Artists have integrated symbols into their artworks for as long as art has been produced. When the entire artwork became a symbolic representation, it transformed into an art movement.
The style first emerged in literature in the 1850s when French poet Charles Baudelaire (1821-1867, inspired by the works of Edgar Allen Poe, published a collection of poems titled “Les Fleurs du mal” (1857).
It took a bit longer before the style developed in the visual arts as Symbolist painters only started producing works in the 1880s. This was also when several Symbolist manifestos were written.
The movement was closely related to the Decadent movement and was only distinguished from it in 1886, the year when Greek art critic Jean Moréas wrote the Symbolist Manifesto.
In this article, you’ll discover some of the most famous Symbolist artists.
1. Odilon Redon
Odilon Redon (1840-1916) was a French artist who is considered to be one of the leading painters of the Symbolist art movement. He started his career working exclusively in charcoal and lithography and didn’t pick up pastels and oil painting until the 1890s.
He produced many of his most famous works in the first decade of the 20th century. These paintings emulate a dreamlike state and are easily distinguishable. He was a very influential artist as his works inspired both Dada artists and Surrealist artists of future generations.
2. Gustave Moreau
Gustave Moreau (1828-1896) was another famous French Symbolist artist who has been referred to as one of the preeminent Symbolist painters of the late 19th century. That’s mainly because he started producing mysterious paintings as early as the 1860s, shortly after the first Symbolist poetry was published.
Moreau was also one of the most prolific artists of the 19th century. His oeuvre consists of a combined 15,000 paintings, drawings, and watercolors, a staggering figure. His personal life as dominated by his dark feelings, a notion that resulted in his reclusive behavior during his final years. The Musée Gustave Moreau in Paris is dedicated to his works.
3. Mikhail Vrubel
Mikhail Vrubel (1856-1910) was a Russian artist who produced paintings, drawings, and sculptures. His career is divided into several distinctive parts referred to as “The Prologue,” “The First Act,” “The Second Act,” and “The Third Act.” His most distinctive paintings were produced during the Second Act.
This period is also referred to as his “Moscow Period” and a tie in which he painted several works depicting the so-called “Demon.” This was not a period in which he earned a lot of Russian art critics but art collectors could definitely appreciate his peculiar paintings. During the latter part of his carer, he was involved with the Russian Art Nouveau artists.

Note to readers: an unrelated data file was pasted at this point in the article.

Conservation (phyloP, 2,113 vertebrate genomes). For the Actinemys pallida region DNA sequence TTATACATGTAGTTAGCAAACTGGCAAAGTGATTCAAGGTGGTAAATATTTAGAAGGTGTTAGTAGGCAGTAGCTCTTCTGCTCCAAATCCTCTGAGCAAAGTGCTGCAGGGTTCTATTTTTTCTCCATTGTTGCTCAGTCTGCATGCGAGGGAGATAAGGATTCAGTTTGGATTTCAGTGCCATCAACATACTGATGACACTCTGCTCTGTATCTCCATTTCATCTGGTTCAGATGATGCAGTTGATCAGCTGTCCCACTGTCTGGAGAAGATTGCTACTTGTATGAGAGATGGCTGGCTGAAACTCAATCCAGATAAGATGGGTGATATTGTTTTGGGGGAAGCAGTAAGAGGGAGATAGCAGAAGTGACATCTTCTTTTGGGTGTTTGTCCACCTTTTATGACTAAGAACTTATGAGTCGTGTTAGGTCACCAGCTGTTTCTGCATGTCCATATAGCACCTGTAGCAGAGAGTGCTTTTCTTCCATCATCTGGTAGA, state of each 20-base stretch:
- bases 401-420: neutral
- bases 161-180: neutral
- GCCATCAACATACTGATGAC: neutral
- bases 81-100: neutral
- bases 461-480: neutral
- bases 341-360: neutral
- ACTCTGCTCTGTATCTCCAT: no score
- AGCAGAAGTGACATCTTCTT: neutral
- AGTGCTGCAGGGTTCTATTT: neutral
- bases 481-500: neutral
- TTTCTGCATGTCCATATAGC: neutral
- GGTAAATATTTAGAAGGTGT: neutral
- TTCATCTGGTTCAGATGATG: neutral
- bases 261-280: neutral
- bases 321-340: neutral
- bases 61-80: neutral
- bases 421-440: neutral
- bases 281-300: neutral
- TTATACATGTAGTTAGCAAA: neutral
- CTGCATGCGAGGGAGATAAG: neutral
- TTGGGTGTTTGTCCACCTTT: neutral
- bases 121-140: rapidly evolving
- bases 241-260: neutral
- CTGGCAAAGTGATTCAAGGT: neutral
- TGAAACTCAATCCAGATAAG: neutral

4. Jacek Malczewski
Jacek Malczewski (1854-1929) was a Polish Symbolist painter and one of the most famous Polish artists in history. He was associated with Young Poland, a modernist art movement in Poland that emerged in the country in 1890 and which lasted until the end of World War I in 1918.
His paintings are full of symbols that refer to Polish Nationalism and the independence of the Polish nation. This combined with elements of Greek mythology and religion transformed his paintings into some of the most fascinating works of art ever produced. His painting “Melancholia” (1894) can be described as a national treasure of Poland.
5. Carlos Schwabe
Carlos Schwabe (1866-1926) was a Swiss artist who produced both paintings and prints. He started his career in Paris where he worked as a wallpaper designer. Here he met other Symbolist artists and this pushed him into the direction of allegorical and mythological paintings with a personal touch.
This completely transformed his career and he became one of the most renowned artists in France and other parts of Europe at the turn of the 20th century. This notion is emphasized by the fact that he earned the French Légion of Honor in 1902, the highest order of merit in France.
6. Jan Toorop
Jan Toorop (1858-1928) was a Dutch artist who had an Indonesian background. He was born on the Indonesian island of Java which was part of the Dutch East Indies at the time. Although he produced many Symbolist paintings, he also produced Art Nouveau artworks and integrated the Pointillism painting technique into his works.
He was one of the leading figures of the Amsterdam Impressionists, a group of Impressionist artists who were influenced by the French art movement. He developed his unique dynamic Symbolist painting technique when he spent a lot of time in a Dutch seaside town called Katwijk aan Zee.
7. Ferdinand Hodler
Ferdinand Hodler (1853-1918) was another famous Swiss artist who is considered to be one of the preeminent Swiss painters of the late 19th and early 20th centuries. He started his career painting Realism paintings, especially portraits, landscapes, and genre paintings.
During the latter part of his career, he developed the distinctive Symbolist style that made him so famous. He referred to this style as “parallelism,” a style based on symmetry and rhythm which he perceived to be the cornerstone of human society.
8. James Ensor
James Ensor (1860-1949) was a Belgian artist who produced both paintings and prints. He was associated with the Belgian artistic group called “Les XX” and many of his works were exhibited at the time. He developed a unique painting style that is often described as straight-up bizarre.
Although he produced many peculiar paintings, these works had a profound effect on modern artists, especially Surrealist and Expressionist artists. His influence remains high today as he is held in high regard by contemporary artists. His paintings can be admired at famous museums all around the world.